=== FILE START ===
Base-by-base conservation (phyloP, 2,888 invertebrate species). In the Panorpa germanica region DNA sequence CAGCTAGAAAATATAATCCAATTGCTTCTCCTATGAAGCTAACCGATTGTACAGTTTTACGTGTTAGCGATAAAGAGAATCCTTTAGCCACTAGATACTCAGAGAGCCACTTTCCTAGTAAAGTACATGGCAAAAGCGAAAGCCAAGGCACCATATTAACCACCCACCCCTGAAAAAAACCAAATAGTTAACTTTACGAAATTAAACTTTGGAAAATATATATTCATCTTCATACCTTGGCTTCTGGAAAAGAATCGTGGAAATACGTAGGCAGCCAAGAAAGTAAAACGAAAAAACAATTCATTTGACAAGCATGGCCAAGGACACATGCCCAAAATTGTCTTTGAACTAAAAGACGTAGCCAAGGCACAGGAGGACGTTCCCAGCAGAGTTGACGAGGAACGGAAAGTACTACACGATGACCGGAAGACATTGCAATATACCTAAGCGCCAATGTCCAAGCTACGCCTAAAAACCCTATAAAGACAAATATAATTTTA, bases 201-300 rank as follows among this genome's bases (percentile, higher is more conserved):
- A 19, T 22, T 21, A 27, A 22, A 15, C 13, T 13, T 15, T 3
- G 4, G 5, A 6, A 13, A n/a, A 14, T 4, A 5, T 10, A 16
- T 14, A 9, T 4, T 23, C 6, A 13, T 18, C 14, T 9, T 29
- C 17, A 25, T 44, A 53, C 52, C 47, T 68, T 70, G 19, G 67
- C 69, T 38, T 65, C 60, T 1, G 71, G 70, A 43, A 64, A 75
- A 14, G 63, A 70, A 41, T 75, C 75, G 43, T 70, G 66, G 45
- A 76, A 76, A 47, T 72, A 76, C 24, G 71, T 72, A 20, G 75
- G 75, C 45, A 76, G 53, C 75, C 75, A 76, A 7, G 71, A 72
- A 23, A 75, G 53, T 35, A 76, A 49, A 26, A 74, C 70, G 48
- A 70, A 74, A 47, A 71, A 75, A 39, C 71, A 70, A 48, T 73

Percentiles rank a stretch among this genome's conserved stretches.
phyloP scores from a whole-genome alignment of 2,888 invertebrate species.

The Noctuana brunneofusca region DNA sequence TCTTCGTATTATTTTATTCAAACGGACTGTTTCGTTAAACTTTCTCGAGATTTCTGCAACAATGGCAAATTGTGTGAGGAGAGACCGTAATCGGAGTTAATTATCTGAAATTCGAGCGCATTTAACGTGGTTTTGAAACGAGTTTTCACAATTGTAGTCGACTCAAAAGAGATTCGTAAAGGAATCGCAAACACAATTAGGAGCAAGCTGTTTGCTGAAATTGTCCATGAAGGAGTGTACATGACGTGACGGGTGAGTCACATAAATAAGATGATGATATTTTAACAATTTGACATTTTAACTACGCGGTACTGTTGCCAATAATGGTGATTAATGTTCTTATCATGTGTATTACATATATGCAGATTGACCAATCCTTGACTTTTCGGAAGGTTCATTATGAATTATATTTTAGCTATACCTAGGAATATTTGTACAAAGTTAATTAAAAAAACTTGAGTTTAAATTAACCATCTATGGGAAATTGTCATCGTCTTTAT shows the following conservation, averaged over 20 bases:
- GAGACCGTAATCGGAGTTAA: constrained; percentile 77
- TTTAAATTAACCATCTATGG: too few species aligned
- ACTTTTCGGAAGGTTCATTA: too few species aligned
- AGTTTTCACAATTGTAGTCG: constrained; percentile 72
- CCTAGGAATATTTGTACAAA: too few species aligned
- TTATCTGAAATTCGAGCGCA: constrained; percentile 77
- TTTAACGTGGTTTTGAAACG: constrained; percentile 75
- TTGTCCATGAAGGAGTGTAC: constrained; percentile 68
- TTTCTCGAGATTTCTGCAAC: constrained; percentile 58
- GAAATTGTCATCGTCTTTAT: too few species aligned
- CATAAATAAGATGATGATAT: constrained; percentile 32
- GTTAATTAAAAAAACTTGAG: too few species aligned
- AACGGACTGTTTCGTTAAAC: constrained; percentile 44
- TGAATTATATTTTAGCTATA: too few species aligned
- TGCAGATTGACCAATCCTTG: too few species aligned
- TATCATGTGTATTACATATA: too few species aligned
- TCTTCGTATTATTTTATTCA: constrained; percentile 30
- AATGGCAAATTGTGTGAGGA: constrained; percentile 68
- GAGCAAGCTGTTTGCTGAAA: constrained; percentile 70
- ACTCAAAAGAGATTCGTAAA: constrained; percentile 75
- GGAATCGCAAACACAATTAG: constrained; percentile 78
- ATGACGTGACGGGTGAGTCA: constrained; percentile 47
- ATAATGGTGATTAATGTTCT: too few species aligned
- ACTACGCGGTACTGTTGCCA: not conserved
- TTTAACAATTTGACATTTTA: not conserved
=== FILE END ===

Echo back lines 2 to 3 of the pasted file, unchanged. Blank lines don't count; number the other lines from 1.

- A 19, T 22, T 21, A 27, A 22, A 15, C 13, T 13, T 15, T 3
- G 4, G 5, A 6, A 13, A n/a, A 14, T 4, A 5, T 10, A 16